- Log-in capabilities to store wish lists, gift lists and shipping address books.
- An order history log to determine when items were last purchased.
- A method of tracking frequent purchases or refilling periodic orders.
- Habitually linking customer identity to email and cellphone number data.
- Loyalty rewards, birthday acknowledgments, and other personalized interactions.
- Preference settings, such as applying promo discounts to one product type over another.
- Integrated online marketing, such as newsletters, and traditional mail advertising.
- Access to help via customer service representative live chat or specific CS email queues.
If the answer is no, why not? If your customers struggle to connect themselves to your brand, it won't be long before they stop trying. This is doubly true for B2B organizations: With a crowded market and competitors all too willing to woo away your core client list, personalization is the best bridge to keeping that connection intact.
With that said, it's extremely important to balance data collection risks and rewards, particularly when viewed through a consumer's eyes. A recent poll found that 65% of respondents didn't trust their IoT devices to safeguard their privacy — that's a big hurdle for an IoT-connected company to clear. As legislation and cultural skepticism temper the rapid growth of IoT devices, ethical quandaries also arise. Amazon's Ring video doorbells, for example, are under scrutiny for their cozy information-sharing arrangements with local police forces. When partnering, changing or developing new IoT devices, manufacturers need to keep not only the known issues in mind, but also the optics of potential conflicts of interest.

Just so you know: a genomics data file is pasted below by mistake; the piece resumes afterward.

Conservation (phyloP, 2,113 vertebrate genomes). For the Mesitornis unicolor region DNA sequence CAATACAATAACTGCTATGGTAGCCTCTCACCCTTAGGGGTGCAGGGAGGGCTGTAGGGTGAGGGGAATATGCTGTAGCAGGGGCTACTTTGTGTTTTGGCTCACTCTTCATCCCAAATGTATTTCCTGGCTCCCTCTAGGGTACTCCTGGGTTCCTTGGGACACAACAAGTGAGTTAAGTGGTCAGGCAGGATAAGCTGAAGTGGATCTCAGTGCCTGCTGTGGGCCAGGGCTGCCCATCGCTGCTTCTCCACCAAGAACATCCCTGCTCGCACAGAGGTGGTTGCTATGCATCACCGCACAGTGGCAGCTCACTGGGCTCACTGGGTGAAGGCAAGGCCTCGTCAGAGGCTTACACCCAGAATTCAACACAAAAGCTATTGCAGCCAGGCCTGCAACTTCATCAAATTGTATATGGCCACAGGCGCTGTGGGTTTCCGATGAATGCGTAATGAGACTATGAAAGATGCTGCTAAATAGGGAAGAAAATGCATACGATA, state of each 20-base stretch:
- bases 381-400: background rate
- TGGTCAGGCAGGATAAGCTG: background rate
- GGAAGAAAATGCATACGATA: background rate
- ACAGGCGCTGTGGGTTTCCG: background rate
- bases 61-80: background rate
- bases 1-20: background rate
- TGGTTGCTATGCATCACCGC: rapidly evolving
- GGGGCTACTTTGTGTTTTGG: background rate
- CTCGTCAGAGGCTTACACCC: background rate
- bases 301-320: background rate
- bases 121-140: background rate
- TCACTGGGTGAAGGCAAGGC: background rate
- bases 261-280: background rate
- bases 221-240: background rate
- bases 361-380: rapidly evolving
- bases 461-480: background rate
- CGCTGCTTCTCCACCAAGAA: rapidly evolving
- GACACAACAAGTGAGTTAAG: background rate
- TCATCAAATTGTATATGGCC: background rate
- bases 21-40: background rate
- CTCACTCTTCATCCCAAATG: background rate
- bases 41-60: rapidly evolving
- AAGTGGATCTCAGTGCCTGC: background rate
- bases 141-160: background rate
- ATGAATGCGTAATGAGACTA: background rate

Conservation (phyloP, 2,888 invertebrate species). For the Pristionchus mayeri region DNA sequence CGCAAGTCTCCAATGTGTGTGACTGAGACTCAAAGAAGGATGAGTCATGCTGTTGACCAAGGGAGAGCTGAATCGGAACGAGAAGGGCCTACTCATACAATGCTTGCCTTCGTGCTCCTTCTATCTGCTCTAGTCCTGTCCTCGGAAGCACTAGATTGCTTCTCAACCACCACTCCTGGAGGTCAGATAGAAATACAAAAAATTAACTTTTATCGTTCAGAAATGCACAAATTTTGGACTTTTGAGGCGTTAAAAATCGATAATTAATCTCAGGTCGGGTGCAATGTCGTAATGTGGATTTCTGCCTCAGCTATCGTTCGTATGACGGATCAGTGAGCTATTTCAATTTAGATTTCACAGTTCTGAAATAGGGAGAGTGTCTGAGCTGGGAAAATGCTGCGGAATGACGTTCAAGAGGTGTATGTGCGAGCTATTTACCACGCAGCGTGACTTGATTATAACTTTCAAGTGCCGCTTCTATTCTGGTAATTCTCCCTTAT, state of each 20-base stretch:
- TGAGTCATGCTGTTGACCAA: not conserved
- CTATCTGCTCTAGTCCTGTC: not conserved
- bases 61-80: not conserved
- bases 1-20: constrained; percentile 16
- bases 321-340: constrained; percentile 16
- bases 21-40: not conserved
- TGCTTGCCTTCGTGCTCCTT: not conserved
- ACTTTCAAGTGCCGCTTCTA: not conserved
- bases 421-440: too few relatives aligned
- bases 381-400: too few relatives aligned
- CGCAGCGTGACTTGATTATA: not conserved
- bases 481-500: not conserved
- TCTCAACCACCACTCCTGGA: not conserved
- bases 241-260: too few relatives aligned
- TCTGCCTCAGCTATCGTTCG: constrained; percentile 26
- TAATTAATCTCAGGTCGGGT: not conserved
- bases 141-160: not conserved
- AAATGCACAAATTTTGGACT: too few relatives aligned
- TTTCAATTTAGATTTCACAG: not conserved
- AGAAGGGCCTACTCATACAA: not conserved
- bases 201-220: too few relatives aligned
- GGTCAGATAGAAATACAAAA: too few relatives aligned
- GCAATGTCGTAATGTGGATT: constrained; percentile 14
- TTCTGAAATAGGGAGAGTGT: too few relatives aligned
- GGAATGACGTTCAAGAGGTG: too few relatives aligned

The Bottom Line
When a customer can count on companies to recognize them for their unique needs, they can trust them to deliver on them. And when companies ethically take advantage of the free information that customers, both established and potential, willingly hand over each day, success won't be far behind.